The brand is our badge of identity
Brands identify companies and products, and help differentiate them from the competition. This applies to all kinds of goods and markets, from consumer goods for the general public to capital goods for industry.
In the B2B sector in particular, where large contracts are an integral part of everyday business, a strong brand represents a promise of reliability and security.
Two white letters surrounded by a white circle against a square blue background – the ZF logo – have gained this kind of purchase-boosting power. The logo appears everywhere, from products through company documents to building signage. The brand symbolizes ZF’s competence just as much as it identifies the company’s products and services. It creates customer preferences and builds target markets’ loyalty to the company.
1915: The company is founded as Zahnradfabrik GmbH in Friedrichshafen
1920s: Logo is finalized - In 1921, ZF becomes a public limited company (AG) and the logo design is refined to meet commercial graphical standards.
1930s: Global brand - In 1937, the “ZF in a circle” logo is registered as a global brand at the Swiss Federal Institute of Intellectual Property in Bern.
1940s: Patent confiscated - In 1945, 436,000 German patents are confiscated, including the ZF logo. In 1949, it is re-registered as a German brand.
1950s: International registration - Renewed international registration under new trademark legislation passed in 1954/55.
1960s: Modernization - The logo is adapted to contemporary tastes. The ZF symbol and lettering come across as more matter-of-fact.
1970s: A new slogan - The modernized logo comes with a new tagline: “ZF, Symbol of Progress”.
1980s: A new look - In 1989, the ZF Board resolves to introduce a new ZF corporate design concept.
1990s: ZF turns blue - Starting in 1990, the ZF logo appears on a blue background (Pantone 294). Blue symbolizes mechanical engineering.
The history of the ZF brand began on August 20, 1915, the day on which Zahnradfabrik GmbH, Friedrichshafen, was born. Two years later, the company registered the trademark. Over the company’s 100-year history, ZF has evolved from a manufacturer of gearwheels and transmissions to an international technology company specializing in every aspect of driveline and chassis engineering. During this period, while shapes and colors have been adjusted very slightly to match each new generation’s prevailing aesthetic, the ZF logo has remained essentially the same, maintaining a delicate balance between change and continuity.
Brand expert Holger J. Schmidt, Professor of General Management & Marketing at the University of Koblenz, explains how this bridging role works. “Brand must continually evolve, but without denying their origins,” he says, a process he describes as auto referential brand management. “ZF’s logo is managed in a very auto-referential way, by which I mean the incremental developments are revolutionary rather than revolutionary.”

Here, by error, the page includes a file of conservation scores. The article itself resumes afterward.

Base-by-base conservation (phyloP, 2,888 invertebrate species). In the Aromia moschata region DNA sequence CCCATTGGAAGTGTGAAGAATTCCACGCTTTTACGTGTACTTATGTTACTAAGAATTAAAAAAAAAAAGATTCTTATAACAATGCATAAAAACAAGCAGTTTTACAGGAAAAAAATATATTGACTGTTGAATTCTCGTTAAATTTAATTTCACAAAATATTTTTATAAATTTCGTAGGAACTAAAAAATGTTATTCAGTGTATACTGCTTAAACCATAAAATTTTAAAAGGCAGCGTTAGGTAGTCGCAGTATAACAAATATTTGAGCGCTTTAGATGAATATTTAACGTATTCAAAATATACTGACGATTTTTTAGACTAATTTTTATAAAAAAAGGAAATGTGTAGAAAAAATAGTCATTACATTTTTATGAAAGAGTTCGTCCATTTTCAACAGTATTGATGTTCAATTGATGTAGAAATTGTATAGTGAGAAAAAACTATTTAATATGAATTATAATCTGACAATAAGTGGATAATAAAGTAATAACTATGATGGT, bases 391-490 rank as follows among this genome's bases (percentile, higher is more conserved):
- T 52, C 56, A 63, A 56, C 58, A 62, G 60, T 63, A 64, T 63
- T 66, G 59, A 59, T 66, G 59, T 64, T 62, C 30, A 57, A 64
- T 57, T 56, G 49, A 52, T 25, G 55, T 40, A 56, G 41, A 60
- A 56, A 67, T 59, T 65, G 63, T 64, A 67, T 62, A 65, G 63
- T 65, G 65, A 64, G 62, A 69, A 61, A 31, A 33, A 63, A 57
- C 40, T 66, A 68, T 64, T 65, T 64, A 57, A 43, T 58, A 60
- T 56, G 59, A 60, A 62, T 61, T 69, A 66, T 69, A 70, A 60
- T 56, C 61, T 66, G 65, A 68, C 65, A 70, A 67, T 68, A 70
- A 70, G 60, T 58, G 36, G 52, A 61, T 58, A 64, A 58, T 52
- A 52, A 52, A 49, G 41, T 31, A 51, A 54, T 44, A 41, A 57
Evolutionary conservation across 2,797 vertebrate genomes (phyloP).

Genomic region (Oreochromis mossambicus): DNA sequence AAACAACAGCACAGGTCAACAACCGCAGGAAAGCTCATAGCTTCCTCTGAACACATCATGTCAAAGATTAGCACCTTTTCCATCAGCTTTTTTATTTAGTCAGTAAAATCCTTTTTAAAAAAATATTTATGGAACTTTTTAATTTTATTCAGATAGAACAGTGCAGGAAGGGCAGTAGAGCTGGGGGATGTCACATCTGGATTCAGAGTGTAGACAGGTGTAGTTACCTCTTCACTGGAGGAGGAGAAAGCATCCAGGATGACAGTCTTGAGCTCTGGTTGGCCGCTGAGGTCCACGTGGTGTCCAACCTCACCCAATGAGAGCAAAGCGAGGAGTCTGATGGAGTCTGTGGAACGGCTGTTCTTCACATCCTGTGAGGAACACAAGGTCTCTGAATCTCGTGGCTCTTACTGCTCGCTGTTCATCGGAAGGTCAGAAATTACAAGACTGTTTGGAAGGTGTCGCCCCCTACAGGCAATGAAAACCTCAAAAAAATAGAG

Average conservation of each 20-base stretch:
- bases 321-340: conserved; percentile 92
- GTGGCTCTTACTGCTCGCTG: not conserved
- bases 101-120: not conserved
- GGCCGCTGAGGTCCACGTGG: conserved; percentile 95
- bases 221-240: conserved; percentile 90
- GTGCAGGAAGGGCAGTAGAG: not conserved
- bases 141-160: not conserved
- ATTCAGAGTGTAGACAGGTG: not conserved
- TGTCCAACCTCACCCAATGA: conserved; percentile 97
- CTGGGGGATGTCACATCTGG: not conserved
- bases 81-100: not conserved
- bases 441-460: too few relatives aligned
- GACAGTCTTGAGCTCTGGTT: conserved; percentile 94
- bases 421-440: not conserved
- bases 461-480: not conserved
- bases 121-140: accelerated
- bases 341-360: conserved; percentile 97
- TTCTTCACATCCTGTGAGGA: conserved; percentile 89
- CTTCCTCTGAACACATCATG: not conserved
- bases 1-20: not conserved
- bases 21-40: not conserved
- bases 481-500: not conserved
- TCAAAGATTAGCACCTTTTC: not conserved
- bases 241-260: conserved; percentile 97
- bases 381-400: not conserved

Successful brand management is based on corporate values and strategy. For this kind of branding to succeed, a company must steer a steady course and remain true to the essential core of the brand instead of constantly changing identity. “Our corporate identity is an indispensable part of our strategic brand management,” confirms ZF CEO Dr. Stefan Sommer.
ZF has become a corporate brand that clearly identifies the world’s leading specialist in driveline and chassis technology. “Only a strong, sympathetic ZF brand can inspire ongoing enthusiasm in our internal and external target audiences, consistently encouraging people to make ‘pro-ZF’ decisions,” explains Matthias Lenz, Head of Corporate Communications at ZF.
Never has a strong brand been more important. Technology companies such as ZF face additional challenges in building and maintaining a market presence, because they are responsible for much of the innovation in modern automotive developments. “Suppliers are working in highly competitive markets. Their success is predicated on unique brand identities,” emphasizes Schmidt. The ZF brand is also an increasingly important employment criterion. The highly skilled workers ZF needs to achieve ongoing success and attain strategic objectives are more likely to gravitate to an attractive, reputable employer with a good image.
Trademark registered for the first time: Alfred Graf von Soden- Fraunhofen (above, second from right, surrounded by his senior management team) designs the “ZF in a circle” logo. The trademark is registered with the Imperial Patent Office. Shortly after that, the first ZF advertisement appears.
From gearwheels to transmissions: In 1925, ZF develops the standard transmission, initially for trucks only. The transmission is a huge success, turning ZF into a brand recognized throughout Europe.
ZF as Licensee: Under license to, hence also under the name of, U.S.-based Ross Gear & Tool Company, ZF starts building the Ross steering gear in 1932, selling 10,000 units in the first year. This success enables ZF to expand the Friedrichshafen plant in 1933/34 (photo on left).
1961 - The logo is updated: The new logo is devised by industrial designer Louis Lucien Lepoix, who later made his name designing the interior of the Concorde supersonic airliner.
1976 - Trademark registered for the second time: Letters, circle and colors are modernized. Now the logo appears in white, not black, against a background consisting of a black square.
2002 - ZF introduces a new corporate design: The aim is to be perceived as a manufacturer of chassis systems, as well as transmissions. Alongside the new tagline “Driveline and Chassis Technology”, the shade of the logo’s blue background also changes, from the darker Pantone 294 to the lighter, more modern Pantone 660.